Originally Posted by a64pilot
Anytime a certified aircraft is built from composites, there are steps taken to deal with lightning and to a lesser degree EMI/EMC.
Most often itís Imbedding a metal mesh and if panels
there will be exposed metal on the edges to connect with metal in the airframe.
Iíve seen a carbon fiber antenna
get hit, after the hit it looked like a womanís pony tail. Nothing left but long hair.
On inspecting aircraft composite components, they are either ultrasound, But that requires a pre existing good ultrasound to compare the inspection with, or they are X-rayed, the coin tap test is actually better than many think, most want an electronic gadget, but a coin or tap hammer in the hands of an experienced inspector finds more faults than you might think.
I would expect on a boat about all that could be done is a visual and a coin tap test looking for voids as if there was lightning damage, surely there would be voids?
IR as an inspection method is way overblown, reason is anyone can buy an IR camera
for not much money
and claim that it works miracles.
Iíve not seen IR as an aircraft inspection method, but Iíve been out of the aircraft world for awhile.
I was for a short time a level III aircraft NDI inspector. The requirements to maintain a level III are quite vigorous so I didnít maintain it.
I think this information is very relevant. Particularly the metal screening and edge terminating practices.
I am aware of the consequences when a nearby large catamaran
was hit by lightening ... carbon fiber mast. It appears that the very large current
flow went down through metal wiring
(instruments etc) causing immense damage to the boat. Various cables
turned into a mess of metal strands and woolen like plastic. Many $$$.s worth. However, the carbon fiber mast itself suffered damage as well. The damage seemed to be at places where metal fittings were attached to the mast e.g. SS rigging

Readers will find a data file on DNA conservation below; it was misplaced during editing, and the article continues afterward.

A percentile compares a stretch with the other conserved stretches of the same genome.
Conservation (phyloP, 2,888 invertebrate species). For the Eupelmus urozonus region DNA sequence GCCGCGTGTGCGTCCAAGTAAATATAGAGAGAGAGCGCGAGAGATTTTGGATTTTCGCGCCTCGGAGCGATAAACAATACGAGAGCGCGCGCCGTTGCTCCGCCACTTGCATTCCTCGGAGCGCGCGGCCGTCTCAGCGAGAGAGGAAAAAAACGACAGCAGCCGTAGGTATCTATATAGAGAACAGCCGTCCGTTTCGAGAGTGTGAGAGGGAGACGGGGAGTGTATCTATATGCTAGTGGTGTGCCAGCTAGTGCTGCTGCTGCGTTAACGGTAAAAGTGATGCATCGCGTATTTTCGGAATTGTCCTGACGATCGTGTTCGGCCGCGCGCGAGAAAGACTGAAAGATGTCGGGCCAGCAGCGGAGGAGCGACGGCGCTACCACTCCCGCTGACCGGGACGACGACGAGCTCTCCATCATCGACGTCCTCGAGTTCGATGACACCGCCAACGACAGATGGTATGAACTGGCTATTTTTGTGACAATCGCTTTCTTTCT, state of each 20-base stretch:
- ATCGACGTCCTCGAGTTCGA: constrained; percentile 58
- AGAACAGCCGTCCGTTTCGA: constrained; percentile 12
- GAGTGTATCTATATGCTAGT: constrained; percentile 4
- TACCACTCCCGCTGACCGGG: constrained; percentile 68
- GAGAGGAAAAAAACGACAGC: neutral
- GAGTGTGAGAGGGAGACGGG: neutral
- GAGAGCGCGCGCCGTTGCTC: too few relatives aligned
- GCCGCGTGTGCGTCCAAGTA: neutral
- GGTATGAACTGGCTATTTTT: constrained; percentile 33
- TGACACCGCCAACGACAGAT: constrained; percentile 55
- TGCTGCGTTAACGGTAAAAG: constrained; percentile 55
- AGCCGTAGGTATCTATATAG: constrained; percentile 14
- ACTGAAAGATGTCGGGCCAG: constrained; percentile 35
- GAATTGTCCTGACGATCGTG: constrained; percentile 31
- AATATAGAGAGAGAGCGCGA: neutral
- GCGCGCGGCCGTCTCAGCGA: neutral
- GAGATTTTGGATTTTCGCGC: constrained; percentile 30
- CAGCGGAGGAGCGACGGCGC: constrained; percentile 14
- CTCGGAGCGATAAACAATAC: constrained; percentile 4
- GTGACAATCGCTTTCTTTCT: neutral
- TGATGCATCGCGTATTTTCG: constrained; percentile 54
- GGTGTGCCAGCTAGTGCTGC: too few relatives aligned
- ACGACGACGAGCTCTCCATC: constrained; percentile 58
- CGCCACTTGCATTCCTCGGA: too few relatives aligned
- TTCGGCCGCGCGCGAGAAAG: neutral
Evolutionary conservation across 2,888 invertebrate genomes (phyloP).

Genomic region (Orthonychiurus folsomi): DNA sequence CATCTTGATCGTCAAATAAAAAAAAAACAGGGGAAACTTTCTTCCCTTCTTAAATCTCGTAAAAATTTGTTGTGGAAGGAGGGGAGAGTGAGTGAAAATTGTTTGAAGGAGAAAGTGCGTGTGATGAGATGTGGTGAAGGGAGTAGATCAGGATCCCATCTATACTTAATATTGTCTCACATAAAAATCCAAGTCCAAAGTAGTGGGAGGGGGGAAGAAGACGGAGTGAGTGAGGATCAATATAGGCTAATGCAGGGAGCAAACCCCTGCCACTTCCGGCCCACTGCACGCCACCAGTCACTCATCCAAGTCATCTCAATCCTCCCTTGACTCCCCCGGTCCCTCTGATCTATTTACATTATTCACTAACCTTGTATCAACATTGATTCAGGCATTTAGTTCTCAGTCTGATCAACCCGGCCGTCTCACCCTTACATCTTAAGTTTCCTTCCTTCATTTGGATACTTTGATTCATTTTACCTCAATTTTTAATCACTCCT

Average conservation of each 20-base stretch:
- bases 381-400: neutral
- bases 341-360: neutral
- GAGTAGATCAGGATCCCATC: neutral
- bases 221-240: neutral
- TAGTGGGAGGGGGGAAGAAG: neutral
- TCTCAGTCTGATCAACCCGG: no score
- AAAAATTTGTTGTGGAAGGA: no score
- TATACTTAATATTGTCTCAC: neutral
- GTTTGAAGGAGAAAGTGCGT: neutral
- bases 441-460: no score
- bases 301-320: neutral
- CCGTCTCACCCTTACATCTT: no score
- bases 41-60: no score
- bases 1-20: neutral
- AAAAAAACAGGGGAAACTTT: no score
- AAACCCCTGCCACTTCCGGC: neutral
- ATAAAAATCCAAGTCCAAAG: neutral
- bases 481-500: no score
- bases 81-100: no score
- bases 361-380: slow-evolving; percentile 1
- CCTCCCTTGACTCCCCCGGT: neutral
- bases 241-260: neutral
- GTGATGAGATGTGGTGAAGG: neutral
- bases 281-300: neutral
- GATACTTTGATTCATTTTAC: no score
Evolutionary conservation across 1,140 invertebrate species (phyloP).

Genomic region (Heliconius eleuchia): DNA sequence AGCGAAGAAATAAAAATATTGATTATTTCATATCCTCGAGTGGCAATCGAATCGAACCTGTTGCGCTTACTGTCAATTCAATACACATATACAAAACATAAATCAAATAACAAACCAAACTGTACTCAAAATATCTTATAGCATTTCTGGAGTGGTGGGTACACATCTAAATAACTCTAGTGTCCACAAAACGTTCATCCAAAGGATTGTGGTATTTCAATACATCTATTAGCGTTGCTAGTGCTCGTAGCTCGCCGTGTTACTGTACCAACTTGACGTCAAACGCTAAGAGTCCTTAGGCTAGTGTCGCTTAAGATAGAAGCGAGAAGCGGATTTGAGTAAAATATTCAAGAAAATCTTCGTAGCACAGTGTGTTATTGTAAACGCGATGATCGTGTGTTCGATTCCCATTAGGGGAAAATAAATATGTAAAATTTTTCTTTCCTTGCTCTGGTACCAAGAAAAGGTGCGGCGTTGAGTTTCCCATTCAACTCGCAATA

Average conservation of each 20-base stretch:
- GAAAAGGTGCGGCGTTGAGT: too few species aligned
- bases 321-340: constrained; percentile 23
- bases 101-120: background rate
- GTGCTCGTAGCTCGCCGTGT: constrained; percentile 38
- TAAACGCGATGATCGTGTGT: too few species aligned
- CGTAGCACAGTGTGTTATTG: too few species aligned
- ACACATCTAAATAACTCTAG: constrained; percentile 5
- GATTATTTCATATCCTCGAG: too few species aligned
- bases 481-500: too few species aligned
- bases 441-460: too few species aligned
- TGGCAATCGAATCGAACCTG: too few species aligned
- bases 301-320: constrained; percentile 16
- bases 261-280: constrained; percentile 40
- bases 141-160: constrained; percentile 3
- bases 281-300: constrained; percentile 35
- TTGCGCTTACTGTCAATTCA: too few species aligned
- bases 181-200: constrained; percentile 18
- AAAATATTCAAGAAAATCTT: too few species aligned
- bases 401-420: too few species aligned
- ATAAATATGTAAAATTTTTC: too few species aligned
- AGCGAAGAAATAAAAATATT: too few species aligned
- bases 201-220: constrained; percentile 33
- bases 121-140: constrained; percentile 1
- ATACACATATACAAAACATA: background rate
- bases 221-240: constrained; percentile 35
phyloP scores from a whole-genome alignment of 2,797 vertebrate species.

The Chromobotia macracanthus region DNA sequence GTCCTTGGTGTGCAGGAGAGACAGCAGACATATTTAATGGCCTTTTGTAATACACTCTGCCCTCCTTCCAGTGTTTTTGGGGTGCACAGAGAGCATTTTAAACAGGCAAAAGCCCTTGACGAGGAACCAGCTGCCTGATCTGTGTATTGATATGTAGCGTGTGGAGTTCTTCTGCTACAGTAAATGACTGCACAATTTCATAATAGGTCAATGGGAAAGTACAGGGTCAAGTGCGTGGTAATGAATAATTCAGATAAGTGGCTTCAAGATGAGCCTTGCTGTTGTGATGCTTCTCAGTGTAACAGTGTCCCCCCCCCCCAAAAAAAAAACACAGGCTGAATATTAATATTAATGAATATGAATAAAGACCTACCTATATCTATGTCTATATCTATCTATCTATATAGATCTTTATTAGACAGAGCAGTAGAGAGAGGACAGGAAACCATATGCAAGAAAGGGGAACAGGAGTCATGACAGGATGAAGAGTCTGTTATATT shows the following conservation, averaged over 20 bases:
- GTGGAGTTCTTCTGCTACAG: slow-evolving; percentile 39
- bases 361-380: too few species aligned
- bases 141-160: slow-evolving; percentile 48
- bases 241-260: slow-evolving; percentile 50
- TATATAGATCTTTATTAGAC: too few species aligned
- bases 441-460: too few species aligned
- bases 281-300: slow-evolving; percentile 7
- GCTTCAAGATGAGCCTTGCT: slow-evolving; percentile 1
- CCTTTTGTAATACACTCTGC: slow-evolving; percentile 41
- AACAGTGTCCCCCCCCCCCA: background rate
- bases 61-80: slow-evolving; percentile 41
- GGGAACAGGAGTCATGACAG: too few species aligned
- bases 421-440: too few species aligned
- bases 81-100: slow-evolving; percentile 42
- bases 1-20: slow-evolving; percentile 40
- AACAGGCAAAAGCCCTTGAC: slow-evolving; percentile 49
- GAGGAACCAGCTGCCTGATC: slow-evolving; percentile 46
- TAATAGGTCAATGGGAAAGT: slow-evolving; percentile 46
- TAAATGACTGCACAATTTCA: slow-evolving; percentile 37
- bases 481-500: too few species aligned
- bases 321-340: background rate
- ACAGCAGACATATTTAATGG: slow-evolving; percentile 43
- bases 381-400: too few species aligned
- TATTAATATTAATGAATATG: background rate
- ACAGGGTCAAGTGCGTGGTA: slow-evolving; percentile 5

etc. Adjacent to these places it seems that the current
discharge from the carbon fiber to the metal "bits" caused sever damage to the carbon fiber and as the owners could not fully ascertain the degree and coverage of the damage, then the mast was a write off.
So if you are checking for lightening damage to a carbon fiber structure,it may pay to look at areas where current flowing through the carbon fiber matrix may find a better (easier) pathway to where ever it was headed. Metal skin fittings? Earth plate fittings etc. If there are many dispersed such fittings the localized damage may be less (per site) . However, the variables are just too extensive.
There are a few web sites that deal with electrical
conductivity of carbon fiber layups but it is tricky stuff as lightening currents are at the extreme end of any considerations.
Maybe using a sound tapping tool may reveal something. Assume that large areas without any metal fittings escaped damage and then try testing around suspect areas where metal fittings are in place. If it sounds different then it probably is different.
I suppose that the real problem is that carbon fiber does provide an electrical
pathway with relatively high resistance compared to steel
or aluminium hulls. That impedance is the source of the problems. Gawd, just too difficult.